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How to Invest and Save Money

How to Invest and Save Money

Britt Erica Tunick is an award winning financial journalist who has spent the past 17 years writing about virtually every aspect of finance. She has mastered the art of boiling down complicated financial topics for readers to understand.

A Few Ways to Boost Your Credit Score

A Few Ways to Boost Your Credit Score

Good credit is essential. Whether you want to buy a car or a new home, start your own business or just get the best rate possible on the credit cards you use on a daily basis, without good credit you may be unable to do these things –or you’ll be faced with very high borrowing costs and interest rates. Having a poor credit rating can even cost you a job, as many employers actually run credit checks on candidates they are thinking of hiring and a poor credit rating is considered a sign that someone may be irresponsible or a theft risk.

Following are a few ways to help boost your credit:

  • The first step in building good credit is establishing a credit record for yourself by taking out and using at least one or two credit cards to show that you are responsible enough to handle credit and pay back money lent to you in a timely manner. Paying cash for everything may seem like a good idea, the absence of a credit record can keep you from getting a loan when you need one.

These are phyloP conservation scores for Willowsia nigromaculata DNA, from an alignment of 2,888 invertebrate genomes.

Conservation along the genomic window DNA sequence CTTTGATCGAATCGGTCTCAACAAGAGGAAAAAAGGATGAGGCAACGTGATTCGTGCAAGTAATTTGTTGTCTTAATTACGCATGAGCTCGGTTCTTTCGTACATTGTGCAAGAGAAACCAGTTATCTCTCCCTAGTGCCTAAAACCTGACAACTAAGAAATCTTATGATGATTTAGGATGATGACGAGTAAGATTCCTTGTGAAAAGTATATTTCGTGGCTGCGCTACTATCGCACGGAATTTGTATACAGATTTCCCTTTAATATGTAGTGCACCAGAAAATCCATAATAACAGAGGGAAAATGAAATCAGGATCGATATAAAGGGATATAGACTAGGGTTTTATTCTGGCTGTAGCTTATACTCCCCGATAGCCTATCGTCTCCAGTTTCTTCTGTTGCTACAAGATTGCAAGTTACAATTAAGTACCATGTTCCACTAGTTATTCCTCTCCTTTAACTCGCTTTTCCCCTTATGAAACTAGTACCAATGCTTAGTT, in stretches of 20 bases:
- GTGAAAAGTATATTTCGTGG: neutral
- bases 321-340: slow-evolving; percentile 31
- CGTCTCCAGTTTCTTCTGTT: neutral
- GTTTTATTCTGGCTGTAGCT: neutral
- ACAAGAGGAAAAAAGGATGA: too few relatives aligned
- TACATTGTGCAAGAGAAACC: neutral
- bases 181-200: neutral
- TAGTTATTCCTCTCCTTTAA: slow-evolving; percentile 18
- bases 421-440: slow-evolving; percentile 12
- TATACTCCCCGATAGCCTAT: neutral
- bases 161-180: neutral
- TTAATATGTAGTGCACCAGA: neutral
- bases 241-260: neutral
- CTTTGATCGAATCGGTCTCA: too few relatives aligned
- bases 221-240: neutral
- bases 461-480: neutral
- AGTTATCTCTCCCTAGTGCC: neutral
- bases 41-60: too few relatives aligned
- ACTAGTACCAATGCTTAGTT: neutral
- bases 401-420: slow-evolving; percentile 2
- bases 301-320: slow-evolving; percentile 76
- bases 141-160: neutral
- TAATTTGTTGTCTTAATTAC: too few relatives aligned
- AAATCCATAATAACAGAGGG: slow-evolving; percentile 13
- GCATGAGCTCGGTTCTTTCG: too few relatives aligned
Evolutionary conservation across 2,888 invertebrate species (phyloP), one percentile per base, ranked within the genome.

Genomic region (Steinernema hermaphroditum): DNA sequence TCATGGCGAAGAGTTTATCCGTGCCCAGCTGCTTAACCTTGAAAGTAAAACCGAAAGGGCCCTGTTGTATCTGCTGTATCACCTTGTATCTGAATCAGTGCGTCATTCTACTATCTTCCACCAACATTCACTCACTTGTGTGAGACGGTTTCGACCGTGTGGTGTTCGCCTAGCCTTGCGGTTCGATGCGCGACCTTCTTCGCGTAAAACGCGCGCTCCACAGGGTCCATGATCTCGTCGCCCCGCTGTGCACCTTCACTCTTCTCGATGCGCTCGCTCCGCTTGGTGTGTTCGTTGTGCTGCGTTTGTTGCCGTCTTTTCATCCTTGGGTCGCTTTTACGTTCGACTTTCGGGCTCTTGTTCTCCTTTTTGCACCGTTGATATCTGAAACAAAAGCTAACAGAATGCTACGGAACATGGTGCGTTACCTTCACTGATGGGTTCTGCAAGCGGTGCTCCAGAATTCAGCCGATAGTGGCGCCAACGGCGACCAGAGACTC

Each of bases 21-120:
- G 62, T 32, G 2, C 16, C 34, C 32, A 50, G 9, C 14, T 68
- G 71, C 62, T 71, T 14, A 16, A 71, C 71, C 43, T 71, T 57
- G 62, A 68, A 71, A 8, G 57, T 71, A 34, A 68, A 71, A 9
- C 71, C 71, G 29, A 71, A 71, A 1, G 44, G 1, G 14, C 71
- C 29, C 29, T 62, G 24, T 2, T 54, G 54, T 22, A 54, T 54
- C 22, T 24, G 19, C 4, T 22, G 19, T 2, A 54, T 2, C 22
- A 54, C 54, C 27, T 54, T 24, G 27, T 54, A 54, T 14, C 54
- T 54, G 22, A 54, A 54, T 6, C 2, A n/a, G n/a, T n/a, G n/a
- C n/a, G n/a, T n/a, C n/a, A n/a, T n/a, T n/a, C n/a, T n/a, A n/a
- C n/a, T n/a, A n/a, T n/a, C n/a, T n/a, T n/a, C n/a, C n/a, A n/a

• While establishing credit is important, it is equally important to make sure that you don’t take on too much debt, as that too can make you seem like a risk.
  • Make sure to pay off the balance on your credit cards and to do so on time. If you must carry a balance, be sure to keep it low because carrying a high balance can negatively impact your credit score. Paying bills late, even if it is only by a day, not only results in penalty fees, but can negatively impact your credit score.
  • If you have multiple credit cards, be sure to keep your oldest one open –even if you only use it to make one or two minor purchases each month. Not only do the credit rating agencies look at how much debt you have, they also factor in how long you have had your accounts and having a long-term relationship with a lender is a major factor in your credit score.

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